Reduced frequency of HIV superinfection in a high-risk cohort in Zambia

Virology. 2019 Sep;535:11-19. doi: 10.1016/j.virol.2019.06.009. Epub 2019 Jun 15.

Abstract

Rates of HIV-1 superinfection, re-infection with a genetically distinct virus despite HIV-1 specific immune responses, vary in different risk populations. We previously found the rates of superinfection were similar to primary HIV infection (PHI) in a Zambian heterosexual transmission cohort. Here, we conduct a similar analysis of 47 HIV-positive Zambians from an acute infection cohort with more frequent follow-up, all infected by non-spousal partners. We identified only one case of superinfection in the first two years, significantly fewer than in our previous study, which was likely due to increased counseling during acute infection and an overall population-wide decline in factors associated with HIV transmission. The predominant virus detected after superinfection was a recombinant of the transmitted founder (TF) and the superinfecting strain. The superinfected individual mounted a neutralizing antibody response to the primary TF virus, which remained TF-specific over time and even after superinfection, did not neutralize the superinfecting variant.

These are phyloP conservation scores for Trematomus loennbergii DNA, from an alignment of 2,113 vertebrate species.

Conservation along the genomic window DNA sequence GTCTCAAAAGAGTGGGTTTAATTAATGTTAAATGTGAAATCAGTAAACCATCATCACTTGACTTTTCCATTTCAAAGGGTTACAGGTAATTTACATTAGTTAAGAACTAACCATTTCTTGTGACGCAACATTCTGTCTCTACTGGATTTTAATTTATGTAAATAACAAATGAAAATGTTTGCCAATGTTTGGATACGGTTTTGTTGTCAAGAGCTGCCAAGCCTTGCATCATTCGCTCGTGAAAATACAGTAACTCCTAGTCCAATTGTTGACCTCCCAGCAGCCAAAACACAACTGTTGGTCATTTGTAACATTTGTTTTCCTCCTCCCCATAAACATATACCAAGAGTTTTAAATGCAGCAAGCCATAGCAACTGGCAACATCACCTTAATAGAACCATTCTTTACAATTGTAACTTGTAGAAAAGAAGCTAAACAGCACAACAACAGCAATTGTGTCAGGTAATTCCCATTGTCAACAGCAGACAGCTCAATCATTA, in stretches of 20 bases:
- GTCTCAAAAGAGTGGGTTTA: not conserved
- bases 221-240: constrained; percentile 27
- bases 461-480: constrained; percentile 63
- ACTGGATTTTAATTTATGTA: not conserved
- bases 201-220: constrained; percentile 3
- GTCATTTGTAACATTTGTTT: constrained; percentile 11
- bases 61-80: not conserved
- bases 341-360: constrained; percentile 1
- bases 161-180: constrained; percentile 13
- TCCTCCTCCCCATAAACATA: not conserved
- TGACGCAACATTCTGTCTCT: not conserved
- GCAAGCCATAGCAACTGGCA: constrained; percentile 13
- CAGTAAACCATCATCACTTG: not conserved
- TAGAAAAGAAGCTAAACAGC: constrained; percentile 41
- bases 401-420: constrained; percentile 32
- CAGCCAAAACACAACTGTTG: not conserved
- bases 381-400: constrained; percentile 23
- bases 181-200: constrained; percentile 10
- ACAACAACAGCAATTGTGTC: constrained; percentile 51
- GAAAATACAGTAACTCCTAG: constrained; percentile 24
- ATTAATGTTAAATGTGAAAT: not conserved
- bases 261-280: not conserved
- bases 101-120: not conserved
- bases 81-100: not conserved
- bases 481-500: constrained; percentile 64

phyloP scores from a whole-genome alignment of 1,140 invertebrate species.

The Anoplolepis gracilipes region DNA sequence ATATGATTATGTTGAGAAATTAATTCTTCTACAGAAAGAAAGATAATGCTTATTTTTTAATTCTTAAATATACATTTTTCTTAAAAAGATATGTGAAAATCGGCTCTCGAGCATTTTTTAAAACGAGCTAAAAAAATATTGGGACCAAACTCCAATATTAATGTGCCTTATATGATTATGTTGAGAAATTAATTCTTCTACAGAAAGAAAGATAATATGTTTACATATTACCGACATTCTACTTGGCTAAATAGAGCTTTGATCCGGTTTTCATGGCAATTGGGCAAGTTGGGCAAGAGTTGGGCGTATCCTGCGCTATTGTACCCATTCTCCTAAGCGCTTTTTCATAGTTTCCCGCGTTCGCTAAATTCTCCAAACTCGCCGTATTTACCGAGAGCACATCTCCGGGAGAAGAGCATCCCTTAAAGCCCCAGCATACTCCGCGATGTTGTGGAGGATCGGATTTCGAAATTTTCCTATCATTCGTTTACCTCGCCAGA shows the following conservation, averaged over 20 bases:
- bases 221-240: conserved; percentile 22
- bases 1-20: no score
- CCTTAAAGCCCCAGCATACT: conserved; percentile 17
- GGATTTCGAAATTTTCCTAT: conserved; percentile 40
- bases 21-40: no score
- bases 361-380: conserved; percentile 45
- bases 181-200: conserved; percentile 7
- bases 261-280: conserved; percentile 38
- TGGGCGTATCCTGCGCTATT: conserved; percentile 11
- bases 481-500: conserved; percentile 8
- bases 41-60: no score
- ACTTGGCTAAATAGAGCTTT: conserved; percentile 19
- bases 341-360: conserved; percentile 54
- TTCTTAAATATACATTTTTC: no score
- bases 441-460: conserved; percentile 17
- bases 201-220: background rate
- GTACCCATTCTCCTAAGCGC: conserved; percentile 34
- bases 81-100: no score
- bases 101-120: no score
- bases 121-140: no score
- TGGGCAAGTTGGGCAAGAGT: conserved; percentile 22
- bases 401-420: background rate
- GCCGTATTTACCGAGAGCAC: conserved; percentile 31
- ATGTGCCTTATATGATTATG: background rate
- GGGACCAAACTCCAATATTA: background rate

Keywords: Couples' voluntary counseling and testing (CVCT); HIV-1 superinfection; IAVI Protocol C acute infection cohort; Viral recombination.

Publication types

  • Research Support, N.I.H., Extramural
  • Research Support, Non-U.S. Gov't
  • Research Support, U.S. Gov't, Non-P.H.S.

MeSH terms

  • Adult
  • Female
  • Genotype
  • HIV Infections / epidemiology*
  • HIV-1 / classification*
  • HIV-1 / genetics
  • HIV-1 / isolation & purification*
  • Humans
  • Longitudinal Studies
  • Male
  • Phylogeny
  • Risk Assessment
  • Superinfection / epidemiology*
  • Zambia